The world is ridiculous, compromised and impossible. Which is not to say a bad subject, ready to be extruded through camp pathos, folk poetry and gestalt comedy. That extrusion, that’s Keegan Monaghan’s world. It’s a sofa’s exegesis in fugitive color. It’s Bonnard painting a toaster. It’s the surprising hilarity of a banal detail once it’s been articulated in paint. It’s small subjects with big feelings.
In this world the pictures are pickled, cured, raked and hewn until the lowly scumble accrues into shimmering asphalt. They yield their scenes through curtains of transparent rock. To codify the geological framework, these are time-over-pressure surfaces, the calcification of luminous strata via the duration of repeated passes. Repeated passes of articulation met with the pressure of doubt. Doubt firing re-articulation, spurring on the repainting of the picture again and again with the heartfelt desire to get it right, like a person rehearsing an identity in the mirror. It’s a surface that embodies a dramatic metaphor of doubt, but a doubt made so poignant by time and effort that it becomes ecstatic doubt.
Ecstatic doubt being a way of invoking something like empathy. It’s not for nothing that the view between disparate states is the atomic experience of this particular body of work. Whether it’s looking out of a brain, through a glass plate or into a movie screen, there’s the persistent reminder that if personhood holds together at all, it does so in the moments you realize not what you are, but what you are not, that identity is predicated on yearning and that yearning is a variant of seeing. A time-pressure metaphor if ever there was one.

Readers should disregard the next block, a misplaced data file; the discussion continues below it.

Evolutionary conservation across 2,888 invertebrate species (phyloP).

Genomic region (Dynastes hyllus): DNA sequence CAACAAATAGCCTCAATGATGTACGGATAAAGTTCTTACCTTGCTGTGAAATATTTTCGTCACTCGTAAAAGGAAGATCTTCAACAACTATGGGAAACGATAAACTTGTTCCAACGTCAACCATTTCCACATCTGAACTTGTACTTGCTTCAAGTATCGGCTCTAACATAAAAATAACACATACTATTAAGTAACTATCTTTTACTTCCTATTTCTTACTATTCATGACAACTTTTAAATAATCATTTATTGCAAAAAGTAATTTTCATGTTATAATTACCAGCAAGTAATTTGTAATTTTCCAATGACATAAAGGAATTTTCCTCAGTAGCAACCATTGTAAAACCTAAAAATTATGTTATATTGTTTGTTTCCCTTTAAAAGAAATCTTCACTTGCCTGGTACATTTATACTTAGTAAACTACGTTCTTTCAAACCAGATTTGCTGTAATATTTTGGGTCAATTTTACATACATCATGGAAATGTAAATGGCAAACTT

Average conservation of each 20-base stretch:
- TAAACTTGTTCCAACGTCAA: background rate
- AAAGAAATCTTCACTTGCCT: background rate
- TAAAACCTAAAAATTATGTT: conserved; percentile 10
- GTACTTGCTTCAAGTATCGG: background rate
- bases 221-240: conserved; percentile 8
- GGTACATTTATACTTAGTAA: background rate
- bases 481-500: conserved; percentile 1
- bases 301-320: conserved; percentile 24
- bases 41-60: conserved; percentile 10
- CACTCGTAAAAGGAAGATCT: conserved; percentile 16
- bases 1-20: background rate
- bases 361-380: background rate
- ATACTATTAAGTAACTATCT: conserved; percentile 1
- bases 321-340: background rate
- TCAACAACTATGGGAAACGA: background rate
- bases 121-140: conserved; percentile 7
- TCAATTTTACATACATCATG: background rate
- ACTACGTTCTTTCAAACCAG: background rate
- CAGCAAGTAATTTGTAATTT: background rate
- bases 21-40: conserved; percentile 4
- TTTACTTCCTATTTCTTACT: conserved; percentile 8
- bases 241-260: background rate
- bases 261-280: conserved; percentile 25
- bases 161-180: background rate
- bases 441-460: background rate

Keegan Monaghan’s world enacts that biggest-hearted form of irony, which was never about the shirking of commitment, but rather always about mutually conflicting commitments: this thing I want most in life, I also know to be ridiculous, compromised and impossible. It’s the paradox of a commitment to desire as well as to doubt, an abundance of commitment and the fluorescent anguish of that abundance. In other words, these paintings will break your heart while making you smile.
(Text by James English Leary.)
Keegan Monaghan (b. 1986, Chicago, IL) received his BFA from the Cooper Union in 2008. His paintings and sculptures were the subject of a solo presentation entitled Total Recall at OLD ROOM, New York, NY in 2015. His works have been featured in group shows at On Stellar Rays, New York, NY (2016); Gallery Four, Baltimore, MD (2016); White Columns, New York, NY (2015); OLD ROOM, New York, NY (2015 and 2013); Greenwich House Pottery, New York, NY (2014); Jan Kaps Gallery, Cologne, Germany (2014); Ray Smith Studio, New York, NY (2014); Parade Ground, New York, NY (2014); Karma, Amagansett, NY (2013); The Bruce High Quality Foundation University, New York, NY (2012); La MaMa Experimental Theatre Club, New York, NY (2009); Artists Space, New York, NY (2008); and Koenig & Clinton, Andes, NY (2008). Monaghan lives and works in New York, NY.